Exercise is necessary to remain healthy, as it ties together a lifestyle of proper diet, stress management and social interaction. Our need for regular exercise is encoded into our genes, as our earliest ancestors required short bursts of energy to hunt for food or evade predators.
At the most basic level, our metabolic function and ability to fight off disease is dependent on the food we eat and the amount and type of exercise we provide for our well being. Exercise provides the added benefits of improving mood, boosting energy levels and providing for better sleep. Regular exercise is part of the formula necessary to remain healthy.
Exercise Regularly To Improve Cholesterol and Triglycerides
Guidelines from the Centers for Disease Control and Prevention demonstrate that regular exercise reduces the risk of developing major illnesses such as heart disease, diabetes and certain cancers. Exercise has a powerful effect on cholesterol and triglyceride levels in the blood, and is viewed as a significant means to lower the risk associated with elevated levels. 150 minutes of moderate exercise per week can reduce triglyceride levels by as much as 40%.
Research is also showing that in addition to traditional aerobic exercise, strength training can have a major impact on cholesterol levels. Short burst resistance training which quickly raises the heart rate and works the major muscle groups can lower total cholesterol and raise the important healthy HDL cholesterol level. Since HDL removes excess cholesterol from the blood, heart disease risk is effectively lowered. Further, this type of exercise helps to regulate blood sugar by helping the body efficiently process glucose into the cells and muscles to be used for energy, thus helping to prevent diabetes.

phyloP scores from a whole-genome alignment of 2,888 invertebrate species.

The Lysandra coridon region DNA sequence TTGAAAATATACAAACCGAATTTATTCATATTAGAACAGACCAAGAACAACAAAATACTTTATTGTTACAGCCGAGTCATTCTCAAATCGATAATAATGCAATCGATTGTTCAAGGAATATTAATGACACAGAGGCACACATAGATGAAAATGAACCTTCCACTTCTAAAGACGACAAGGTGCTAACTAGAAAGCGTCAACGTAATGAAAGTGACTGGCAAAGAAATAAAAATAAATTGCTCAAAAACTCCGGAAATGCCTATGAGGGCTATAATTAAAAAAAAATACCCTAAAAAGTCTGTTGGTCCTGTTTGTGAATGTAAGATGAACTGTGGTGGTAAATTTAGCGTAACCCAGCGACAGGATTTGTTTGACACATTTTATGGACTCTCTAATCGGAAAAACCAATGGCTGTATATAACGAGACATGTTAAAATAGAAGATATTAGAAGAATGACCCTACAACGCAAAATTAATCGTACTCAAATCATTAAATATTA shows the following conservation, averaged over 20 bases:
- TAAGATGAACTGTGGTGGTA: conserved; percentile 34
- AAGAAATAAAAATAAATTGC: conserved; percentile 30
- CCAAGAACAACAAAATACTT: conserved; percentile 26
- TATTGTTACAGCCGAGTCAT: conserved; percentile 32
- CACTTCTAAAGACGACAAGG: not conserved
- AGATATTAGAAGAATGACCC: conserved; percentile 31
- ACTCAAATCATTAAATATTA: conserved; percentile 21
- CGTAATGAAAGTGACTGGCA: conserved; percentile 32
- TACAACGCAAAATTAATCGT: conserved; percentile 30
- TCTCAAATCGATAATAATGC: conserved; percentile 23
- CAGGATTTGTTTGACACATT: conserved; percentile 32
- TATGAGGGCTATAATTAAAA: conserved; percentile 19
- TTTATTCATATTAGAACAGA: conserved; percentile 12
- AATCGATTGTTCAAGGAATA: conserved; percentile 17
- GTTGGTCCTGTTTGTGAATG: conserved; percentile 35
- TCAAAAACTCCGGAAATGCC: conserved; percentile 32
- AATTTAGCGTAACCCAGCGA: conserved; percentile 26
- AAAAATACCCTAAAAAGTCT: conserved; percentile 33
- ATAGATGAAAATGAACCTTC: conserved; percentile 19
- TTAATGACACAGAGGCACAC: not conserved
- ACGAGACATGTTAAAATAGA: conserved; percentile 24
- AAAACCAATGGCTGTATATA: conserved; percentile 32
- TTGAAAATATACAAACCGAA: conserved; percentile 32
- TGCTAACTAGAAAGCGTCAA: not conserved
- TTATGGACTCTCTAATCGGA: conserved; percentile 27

Exercise is Good for the Heart
Regular physical activity which lasts for at least 30 minutes should be on your schedule for most days of the week. People who follow this lifestyle have reduced blood pressure and a healthier weight. Combined with the blood lipid lowering effects, exercise is essential to heart health. Heart disease is the leading cause of death in the US, and a regular fitness program can be the key to reversing that statistic.
Exercise strengthens the heart muscle and allows the veins and arteries to regain a natural elasticity, resulting in lowered blood pressure. Since the heart does not have to beat as hard or as frequently, the small cracks which begin to form on the inner lining of the arteries from excessive pressure can begin to heal. Combine regular physical activity with a healthy diet of leafy green vegetables, seeds, nuts, lean proteins and monounsaturated fats, and the result will be a reversal in coronary plaque and heart attack risk.
Exercise is Good for the Brain
The brain also benefits from a solid exercise program, as the neuronal connections are strengthened through physical activity. Concentration, attention and mood are enhanced with exercise and reaction times are snappier in those people with the highest performance levels. Studies show that new brain cells are developed at a higher rate allowing for improved learning and comprehension with exercise. Additionally, blood flow and oxygen to the brain is improved, resulting in improved memory and lowered risk of stroke.
Regular exercise provides many benefits to our health. The risk of chronic illness from heart disease, diabetes, stroke and cancer is reduced, along with a lowered incidence of depression and improved mood. A good fitness regime can be started at any point, and should always be combined with a healthy diet for maximum benefit. The end result will be a happier and healthier disease-free life.
About the author:
John Phillip is a Health, Diet and Nutrition Researcher and Author of the popular Optimal Health Resource Blog who regularly reports on the alternative cutting edge use of supplements and lifestyle modifications to enhance and improve the length and quality of life. Health problems can be avoided and overcome with a sensible approach to monitoring key health factors such as weight, blood glucose, blood pressure and body temperature. His mission is to discuss the relevant findings on nutritional factors as they become available, and how you can incorporate this latest information to better your lifestyle. Read John’s latest healthy articles, updated regularly at his Optimal Health Resource Blog.